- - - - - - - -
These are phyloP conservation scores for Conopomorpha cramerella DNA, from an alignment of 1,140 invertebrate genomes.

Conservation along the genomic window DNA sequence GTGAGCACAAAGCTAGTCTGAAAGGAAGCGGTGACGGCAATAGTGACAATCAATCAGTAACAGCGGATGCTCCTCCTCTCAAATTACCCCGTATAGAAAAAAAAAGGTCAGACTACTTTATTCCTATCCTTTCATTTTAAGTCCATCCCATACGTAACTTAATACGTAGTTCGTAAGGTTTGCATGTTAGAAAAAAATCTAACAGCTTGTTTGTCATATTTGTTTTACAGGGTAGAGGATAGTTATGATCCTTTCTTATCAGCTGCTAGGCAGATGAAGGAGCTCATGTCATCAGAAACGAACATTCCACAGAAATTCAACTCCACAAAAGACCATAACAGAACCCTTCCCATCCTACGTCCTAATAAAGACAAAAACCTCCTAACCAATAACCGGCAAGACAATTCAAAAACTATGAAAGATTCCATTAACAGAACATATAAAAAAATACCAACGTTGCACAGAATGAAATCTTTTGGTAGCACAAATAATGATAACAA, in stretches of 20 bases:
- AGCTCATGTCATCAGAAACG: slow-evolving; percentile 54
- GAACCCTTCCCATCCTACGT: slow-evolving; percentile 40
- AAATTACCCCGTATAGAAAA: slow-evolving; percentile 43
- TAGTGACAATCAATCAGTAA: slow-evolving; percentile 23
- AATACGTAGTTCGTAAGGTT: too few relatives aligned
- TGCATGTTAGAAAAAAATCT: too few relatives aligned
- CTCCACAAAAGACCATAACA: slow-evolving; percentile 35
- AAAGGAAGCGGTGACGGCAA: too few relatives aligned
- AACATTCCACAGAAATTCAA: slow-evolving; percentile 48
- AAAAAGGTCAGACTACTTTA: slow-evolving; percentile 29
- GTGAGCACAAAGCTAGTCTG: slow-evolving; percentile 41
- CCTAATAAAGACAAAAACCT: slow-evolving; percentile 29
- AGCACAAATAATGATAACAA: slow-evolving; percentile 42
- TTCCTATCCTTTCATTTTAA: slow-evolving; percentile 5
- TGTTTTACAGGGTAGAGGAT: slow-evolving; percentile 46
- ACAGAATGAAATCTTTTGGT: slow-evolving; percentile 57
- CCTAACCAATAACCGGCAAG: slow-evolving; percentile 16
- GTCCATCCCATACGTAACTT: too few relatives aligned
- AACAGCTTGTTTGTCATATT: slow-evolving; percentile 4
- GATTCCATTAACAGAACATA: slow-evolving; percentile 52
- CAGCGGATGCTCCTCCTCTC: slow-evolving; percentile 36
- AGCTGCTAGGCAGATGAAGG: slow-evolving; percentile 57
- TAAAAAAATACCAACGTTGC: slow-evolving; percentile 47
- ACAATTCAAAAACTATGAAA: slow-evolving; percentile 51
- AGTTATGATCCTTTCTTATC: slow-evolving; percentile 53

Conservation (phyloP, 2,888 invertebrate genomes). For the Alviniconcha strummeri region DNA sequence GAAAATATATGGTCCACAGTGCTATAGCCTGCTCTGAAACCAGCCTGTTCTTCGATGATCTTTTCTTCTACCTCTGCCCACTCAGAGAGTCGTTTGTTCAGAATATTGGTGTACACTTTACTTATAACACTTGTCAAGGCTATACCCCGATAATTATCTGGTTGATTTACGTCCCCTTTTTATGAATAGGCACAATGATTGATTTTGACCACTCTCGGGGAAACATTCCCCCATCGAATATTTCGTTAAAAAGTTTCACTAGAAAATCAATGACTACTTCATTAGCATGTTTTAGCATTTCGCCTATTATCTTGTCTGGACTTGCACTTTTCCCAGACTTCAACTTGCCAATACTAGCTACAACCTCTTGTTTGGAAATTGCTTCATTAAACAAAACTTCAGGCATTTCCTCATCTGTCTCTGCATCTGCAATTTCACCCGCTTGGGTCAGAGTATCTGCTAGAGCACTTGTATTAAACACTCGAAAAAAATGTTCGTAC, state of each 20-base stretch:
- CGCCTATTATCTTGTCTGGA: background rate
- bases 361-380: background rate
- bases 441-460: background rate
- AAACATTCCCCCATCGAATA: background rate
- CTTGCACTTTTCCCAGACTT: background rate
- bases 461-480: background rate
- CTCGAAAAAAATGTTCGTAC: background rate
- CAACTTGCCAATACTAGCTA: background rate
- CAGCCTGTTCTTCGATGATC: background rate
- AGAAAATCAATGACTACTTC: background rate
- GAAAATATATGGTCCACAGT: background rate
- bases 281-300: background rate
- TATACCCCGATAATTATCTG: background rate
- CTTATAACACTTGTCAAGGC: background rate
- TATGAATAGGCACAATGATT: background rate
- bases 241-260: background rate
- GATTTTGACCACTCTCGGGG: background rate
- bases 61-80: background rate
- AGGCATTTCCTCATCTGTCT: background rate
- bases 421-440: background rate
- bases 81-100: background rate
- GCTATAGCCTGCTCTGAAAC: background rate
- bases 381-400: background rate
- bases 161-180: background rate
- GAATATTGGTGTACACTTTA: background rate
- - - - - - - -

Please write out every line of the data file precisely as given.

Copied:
These are phyloP conservation scores for Conopomorpha cramerella DNA, from an alignment of 1,140 invertebrate genomes.

Conservation along the genomic window DNA sequence GTGAGCACAAAGCTAGTCTGAAAGGAAGCGGTGACGGCAATAGTGACAATCAATCAGTAACAGCGGATGCTCCTCCTCTCAAATTACCCCGTATAGAAAAAAAAAGGTCAGACTACTTTATTCCTATCCTTTCATTTTAAGTCCATCCCATACGTAACTTAATACGTAGTTCGTAAGGTTTGCATGTTAGAAAAAAATCTAACAGCTTGTTTGTCATATTTGTTTTACAGGGTAGAGGATAGTTATGATCCTTTCTTATCAGCTGCTAGGCAGATGAAGGAGCTCATGTCATCAGAAACGAACATTCCACAGAAATTCAACTCCACAAAAGACCATAACAGAACCCTTCCCATCCTACGTCCTAATAAAGACAAAAACCTCCTAACCAATAACCGGCAAGACAATTCAAAAACTATGAAAGATTCCATTAACAGAACATATAAAAAAATACCAACGTTGCACAGAATGAAATCTTTTGGTAGCACAAATAATGATAACAA, in stretches of 20 bases:
- AGCTCATGTCATCAGAAACG: slow-evolving; percentile 54
- GAACCCTTCCCATCCTACGT: slow-evolving; percentile 40
- AAATTACCCCGTATAGAAAA: slow-evolving; percentile 43
- TAGTGACAATCAATCAGTAA: slow-evolving; percentile 23
- AATACGTAGTTCGTAAGGTT: too few relatives aligned
- TGCATGTTAGAAAAAAATCT: too few relatives aligned
- CTCCACAAAAGACCATAACA: slow-evolving; percentile 35
- AAAGGAAGCGGTGACGGCAA: too few relatives aligned
- AACATTCCACAGAAATTCAA: slow-evolving; percentile 48
- AAAAAGGTCAGACTACTTTA: slow-evolving; percentile 29
- GTGAGCACAAAGCTAGTCTG: slow-evolving; percentile 41
- CCTAATAAAGACAAAAACCT: slow-evolving; percentile 29
- AGCACAAATAATGATAACAA: slow-evolving; percentile 42
- TTCCTATCCTTTCATTTTAA: slow-evolving; percentile 5
- TGTTTTACAGGGTAGAGGAT: slow-evolving; percentile 46
- ACAGAATGAAATCTTTTGGT: slow-evolving; percentile 57
- CCTAACCAATAACCGGCAAG: slow-evolving; percentile 16
- GTCCATCCCATACGTAACTT: too few relatives aligned
- AACAGCTTGTTTGTCATATT: slow-evolving; percentile 4
- GATTCCATTAACAGAACATA: slow-evolving; percentile 52
- CAGCGGATGCTCCTCCTCTC: slow-evolving; percentile 36
- AGCTGCTAGGCAGATGAAGG: slow-evolving; percentile 57
- TAAAAAAATACCAACGTTGC: slow-evolving; percentile 47
- ACAATTCAAAAACTATGAAA: slow-evolving; percentile 51
- AGTTATGATCCTTTCTTATC: slow-evolving; percentile 53

Conservation (phyloP, 2,888 invertebrate genomes). For the Alviniconcha strummeri region DNA sequence GAAAATATATGGTCCACAGTGCTATAGCCTGCTCTGAAACCAGCCTGTTCTTCGATGATCTTTTCTTCTACCTCTGCCCACTCAGAGAGTCGTTTGTTCAGAATATTGGTGTACACTTTACTTATAACACTTGTCAAGGCTATACCCCGATAATTATCTGGTTGATTTACGTCCCCTTTTTATGAATAGGCACAATGATTGATTTTGACCACTCTCGGGGAAACATTCCCCCATCGAATATTTCGTTAAAAAGTTTCACTAGAAAATCAATGACTACTTCATTAGCATGTTTTAGCATTTCGCCTATTATCTTGTCTGGACTTGCACTTTTCCCAGACTTCAACTTGCCAATACTAGCTACAACCTCTTGTTTGGAAATTGCTTCATTAAACAAAACTTCAGGCATTTCCTCATCTGTCTCTGCATCTGCAATTTCACCCGCTTGGGTCAGAGTATCTGCTAGAGCACTTGTATTAAACACTCGAAAAAAATGTTCGTAC, state of each 20-base stretch:
- CGCCTATTATCTTGTCTGGA: background rate
- bases 361-380: background rate
- bases 441-460: background rate
- AAACATTCCCCCATCGAATA: background rate
- CTTGCACTTTTCCCAGACTT: background rate
- bases 461-480: background rate
- CTCGAAAAAAATGTTCGTAC: background rate
- CAACTTGCCAATACTAGCTA: background rate
- CAGCCTGTTCTTCGATGATC: background rate
- AGAAAATCAATGACTACTTC: background rate
- GAAAATATATGGTCCACAGT: background rate
- bases 281-300: background rate
- TATACCCCGATAATTATCTG: background rate
- CTTATAACACTTGTCAAGGC: background rate
- TATGAATAGGCACAATGATT: background rate
- bases 241-260: background rate
- GATTTTGACCACTCTCGGGG: background rate
- bases 61-80: background rate
- AGGCATTTCCTCATCTGTCT: background rate
- bases 421-440: background rate
- bases 81-100: background rate
- GCTATAGCCTGCTCTGAAAC: background rate
- bases 381-400: background rate
- bases 161-180: background rate
- GAATATTGGTGTACACTTTA: background rate